Floridata Article

Where to Plant Your Wildflower Garden?

country road
This is Rebel Circle, where Jack lives, it is longing for wildflower decoration as does the open pasture that lines the driveway...
Update September 2004: the black-eyed Susan (Rudbeckia hirta) did well here despite the deers' voracious appetite for them!
wildflower garden
...but if you don't have a country road or or large open spaces, consider a wildflower garden of much smaller scale - like that patch outside the kitchen window!

Choose a Site

First, you'll need to choose a place for your wildflower area. If you're planting an entire field of several acres, the decision is easy. If you're putting in a smaller area, there are several things to consider. Wildflowers look best in a seminatural spot. Along a woodline at the back of your lot, for example, or in a freeform area against a fence, bordered in front by lawn or the patio. Some homeowners plant wildflowers between the driveway and property line, giving one complete part of the former lawn over to nature.

For all but our partial shade mixture, choose a sunny spot. For wildflowers, the sunnier the better. After all, think about the beautiful meadows you've seen in nature; they're always open and sunny. The only absolute requirement is good drainage. This means a place where water does not stand after a rain.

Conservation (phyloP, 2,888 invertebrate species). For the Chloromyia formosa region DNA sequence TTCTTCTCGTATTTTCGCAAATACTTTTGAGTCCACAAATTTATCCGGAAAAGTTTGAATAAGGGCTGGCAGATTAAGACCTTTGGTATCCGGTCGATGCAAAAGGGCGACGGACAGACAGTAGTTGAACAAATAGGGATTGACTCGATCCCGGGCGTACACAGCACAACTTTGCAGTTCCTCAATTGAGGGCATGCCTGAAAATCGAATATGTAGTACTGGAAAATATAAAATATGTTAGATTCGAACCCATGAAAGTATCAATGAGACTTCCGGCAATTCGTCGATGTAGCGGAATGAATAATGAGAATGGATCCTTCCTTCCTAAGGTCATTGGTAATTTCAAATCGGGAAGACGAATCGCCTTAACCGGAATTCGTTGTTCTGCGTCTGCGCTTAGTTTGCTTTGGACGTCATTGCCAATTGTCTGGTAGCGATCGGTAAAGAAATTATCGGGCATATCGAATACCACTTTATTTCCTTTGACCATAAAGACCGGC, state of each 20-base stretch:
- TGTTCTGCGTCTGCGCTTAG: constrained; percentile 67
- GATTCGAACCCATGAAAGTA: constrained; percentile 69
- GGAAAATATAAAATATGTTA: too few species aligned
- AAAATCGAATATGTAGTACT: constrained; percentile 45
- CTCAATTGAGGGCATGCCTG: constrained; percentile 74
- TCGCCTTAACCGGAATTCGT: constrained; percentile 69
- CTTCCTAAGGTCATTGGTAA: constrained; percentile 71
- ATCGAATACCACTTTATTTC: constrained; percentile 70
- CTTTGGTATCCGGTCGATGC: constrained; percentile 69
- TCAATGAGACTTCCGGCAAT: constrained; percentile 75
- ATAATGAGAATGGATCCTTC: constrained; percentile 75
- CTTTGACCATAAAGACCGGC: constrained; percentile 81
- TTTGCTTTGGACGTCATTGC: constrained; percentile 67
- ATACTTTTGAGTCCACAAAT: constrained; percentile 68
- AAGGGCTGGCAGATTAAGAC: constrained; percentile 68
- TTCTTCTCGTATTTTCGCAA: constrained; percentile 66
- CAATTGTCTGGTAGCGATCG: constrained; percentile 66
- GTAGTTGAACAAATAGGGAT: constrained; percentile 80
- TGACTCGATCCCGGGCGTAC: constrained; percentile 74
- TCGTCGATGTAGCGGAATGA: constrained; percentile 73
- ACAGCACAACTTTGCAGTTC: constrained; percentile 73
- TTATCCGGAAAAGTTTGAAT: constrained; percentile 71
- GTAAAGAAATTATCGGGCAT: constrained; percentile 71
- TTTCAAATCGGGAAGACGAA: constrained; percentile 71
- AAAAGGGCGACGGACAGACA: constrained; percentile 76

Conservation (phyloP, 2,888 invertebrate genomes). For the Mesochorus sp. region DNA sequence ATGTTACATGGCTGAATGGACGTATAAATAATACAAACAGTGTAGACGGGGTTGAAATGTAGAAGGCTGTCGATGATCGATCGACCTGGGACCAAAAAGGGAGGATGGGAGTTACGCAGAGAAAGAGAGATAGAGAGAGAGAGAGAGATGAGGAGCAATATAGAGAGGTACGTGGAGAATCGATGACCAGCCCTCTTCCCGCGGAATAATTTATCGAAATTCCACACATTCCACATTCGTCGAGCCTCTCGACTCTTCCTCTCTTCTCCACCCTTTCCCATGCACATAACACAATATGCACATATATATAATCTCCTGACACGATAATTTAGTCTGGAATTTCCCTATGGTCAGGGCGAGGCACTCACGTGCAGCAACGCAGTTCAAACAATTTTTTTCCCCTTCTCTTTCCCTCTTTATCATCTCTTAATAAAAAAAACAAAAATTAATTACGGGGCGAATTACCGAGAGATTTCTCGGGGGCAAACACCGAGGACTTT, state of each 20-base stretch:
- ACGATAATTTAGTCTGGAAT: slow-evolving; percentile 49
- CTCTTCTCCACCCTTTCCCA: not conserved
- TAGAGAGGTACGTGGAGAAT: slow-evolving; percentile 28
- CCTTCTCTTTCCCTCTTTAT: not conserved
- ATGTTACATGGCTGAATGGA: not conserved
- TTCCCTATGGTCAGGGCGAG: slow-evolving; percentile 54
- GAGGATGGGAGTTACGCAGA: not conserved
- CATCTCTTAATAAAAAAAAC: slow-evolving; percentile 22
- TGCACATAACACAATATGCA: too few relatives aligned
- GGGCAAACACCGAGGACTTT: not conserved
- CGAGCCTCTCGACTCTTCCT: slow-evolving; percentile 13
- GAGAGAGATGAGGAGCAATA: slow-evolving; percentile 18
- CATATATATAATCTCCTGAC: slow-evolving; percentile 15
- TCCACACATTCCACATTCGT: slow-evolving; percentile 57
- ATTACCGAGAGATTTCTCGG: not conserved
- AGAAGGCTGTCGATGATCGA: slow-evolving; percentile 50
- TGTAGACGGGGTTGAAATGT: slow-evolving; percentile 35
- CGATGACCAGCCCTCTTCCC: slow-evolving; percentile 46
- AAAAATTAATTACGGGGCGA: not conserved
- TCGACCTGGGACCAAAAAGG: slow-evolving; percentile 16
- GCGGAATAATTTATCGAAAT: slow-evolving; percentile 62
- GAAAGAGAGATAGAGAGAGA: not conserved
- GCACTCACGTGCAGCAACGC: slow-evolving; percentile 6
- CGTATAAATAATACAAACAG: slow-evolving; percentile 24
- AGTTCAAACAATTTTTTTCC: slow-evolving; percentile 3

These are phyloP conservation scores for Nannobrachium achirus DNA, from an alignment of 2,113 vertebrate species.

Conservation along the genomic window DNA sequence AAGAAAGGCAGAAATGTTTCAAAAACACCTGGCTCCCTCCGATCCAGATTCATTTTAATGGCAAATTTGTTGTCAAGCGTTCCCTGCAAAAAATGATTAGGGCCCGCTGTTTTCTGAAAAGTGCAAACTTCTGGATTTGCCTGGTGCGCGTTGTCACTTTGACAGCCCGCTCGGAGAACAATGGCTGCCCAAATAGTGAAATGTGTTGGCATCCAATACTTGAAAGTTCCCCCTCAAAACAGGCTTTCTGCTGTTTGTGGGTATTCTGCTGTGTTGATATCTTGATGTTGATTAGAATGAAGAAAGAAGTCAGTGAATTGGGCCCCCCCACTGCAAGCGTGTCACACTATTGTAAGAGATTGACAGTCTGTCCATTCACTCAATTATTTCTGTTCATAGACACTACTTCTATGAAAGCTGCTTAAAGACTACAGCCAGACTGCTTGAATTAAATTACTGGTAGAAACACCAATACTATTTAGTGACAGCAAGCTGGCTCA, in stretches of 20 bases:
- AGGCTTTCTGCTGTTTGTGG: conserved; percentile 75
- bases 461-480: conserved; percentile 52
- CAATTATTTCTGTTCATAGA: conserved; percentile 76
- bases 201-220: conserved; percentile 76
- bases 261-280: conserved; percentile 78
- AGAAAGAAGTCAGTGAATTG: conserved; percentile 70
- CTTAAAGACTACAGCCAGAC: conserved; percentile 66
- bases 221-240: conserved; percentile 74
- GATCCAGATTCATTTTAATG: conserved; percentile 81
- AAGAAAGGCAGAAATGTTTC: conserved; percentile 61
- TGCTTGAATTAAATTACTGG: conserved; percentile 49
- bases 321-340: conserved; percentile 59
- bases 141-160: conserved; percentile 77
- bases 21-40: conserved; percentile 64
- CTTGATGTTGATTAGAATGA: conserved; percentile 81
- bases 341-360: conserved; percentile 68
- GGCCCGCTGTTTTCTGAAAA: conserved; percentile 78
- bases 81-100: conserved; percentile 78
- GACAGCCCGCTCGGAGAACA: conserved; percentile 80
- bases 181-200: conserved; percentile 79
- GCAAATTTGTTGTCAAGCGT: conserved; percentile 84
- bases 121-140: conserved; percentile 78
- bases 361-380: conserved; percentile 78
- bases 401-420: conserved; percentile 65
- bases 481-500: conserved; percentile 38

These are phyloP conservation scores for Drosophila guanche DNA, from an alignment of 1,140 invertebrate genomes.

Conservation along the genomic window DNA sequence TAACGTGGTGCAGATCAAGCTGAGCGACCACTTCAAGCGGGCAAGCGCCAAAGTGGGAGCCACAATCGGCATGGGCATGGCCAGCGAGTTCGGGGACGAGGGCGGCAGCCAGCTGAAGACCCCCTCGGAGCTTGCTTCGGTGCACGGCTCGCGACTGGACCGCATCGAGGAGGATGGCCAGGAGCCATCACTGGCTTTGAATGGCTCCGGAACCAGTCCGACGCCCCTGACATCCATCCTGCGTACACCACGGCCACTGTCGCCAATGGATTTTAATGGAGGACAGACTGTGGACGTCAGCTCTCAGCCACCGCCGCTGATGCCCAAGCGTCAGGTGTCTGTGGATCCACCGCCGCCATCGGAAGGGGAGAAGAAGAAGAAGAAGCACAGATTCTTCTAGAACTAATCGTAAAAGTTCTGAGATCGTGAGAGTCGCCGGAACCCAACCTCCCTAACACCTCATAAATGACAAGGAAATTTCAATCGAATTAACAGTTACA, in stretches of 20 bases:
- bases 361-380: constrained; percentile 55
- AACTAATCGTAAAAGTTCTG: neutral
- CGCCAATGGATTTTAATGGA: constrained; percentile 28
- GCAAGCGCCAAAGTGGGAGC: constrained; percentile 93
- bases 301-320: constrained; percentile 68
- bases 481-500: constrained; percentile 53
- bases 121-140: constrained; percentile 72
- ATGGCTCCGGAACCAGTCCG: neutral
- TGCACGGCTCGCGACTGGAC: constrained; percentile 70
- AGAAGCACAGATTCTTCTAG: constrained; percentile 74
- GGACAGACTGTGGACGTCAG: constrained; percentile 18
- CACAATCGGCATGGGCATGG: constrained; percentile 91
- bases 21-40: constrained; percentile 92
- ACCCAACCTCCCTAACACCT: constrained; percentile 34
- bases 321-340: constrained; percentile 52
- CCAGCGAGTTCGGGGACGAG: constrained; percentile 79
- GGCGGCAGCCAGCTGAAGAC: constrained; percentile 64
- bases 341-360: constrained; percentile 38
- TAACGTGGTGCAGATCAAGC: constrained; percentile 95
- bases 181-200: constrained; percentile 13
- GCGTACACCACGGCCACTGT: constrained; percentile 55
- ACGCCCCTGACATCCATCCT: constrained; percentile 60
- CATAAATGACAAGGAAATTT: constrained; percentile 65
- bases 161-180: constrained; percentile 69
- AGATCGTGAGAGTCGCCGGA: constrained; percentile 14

Speaking of moisture, it is good to have your wildflower area within easy reach of your garden hose. Of course, with large plantings, this may be impossible, but if you have a choice you'll appreciate having a water source nearby when you install your meadow and later on when things get very dry.

After wildflowers are up and growing, many people mow a charming, curving path through their meadow area, so everything can be observed "up close." Next, usually comes bird feeding stations, birdbaths, and perhaps a bench somewhere along the path at a favorite spot.

The Soil

Unless your soil is actually sterile, which is rare, we recommend that you use it as you find it. Wildflowers, as we see on every roadside, are extremely adaptable. Of course, if yours is heavy clay, you can till in sand to loosen it. If it is sandy, work in humus to make it more moisture retentive. But the test is simple. If anything is growing in the area, even if it's just grasses or weeds, the area should support wildflowers with the soil just as you found it. But if it's a problem area where nothing grows, find a new site. Wildflowers may be adaptable, but they're not magic. They won't grow on a sterile site any better than anything else.

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Ray Allen 11/18/02; updated 10/18/03, 2/18/04, 9/19/04, 4/15/05

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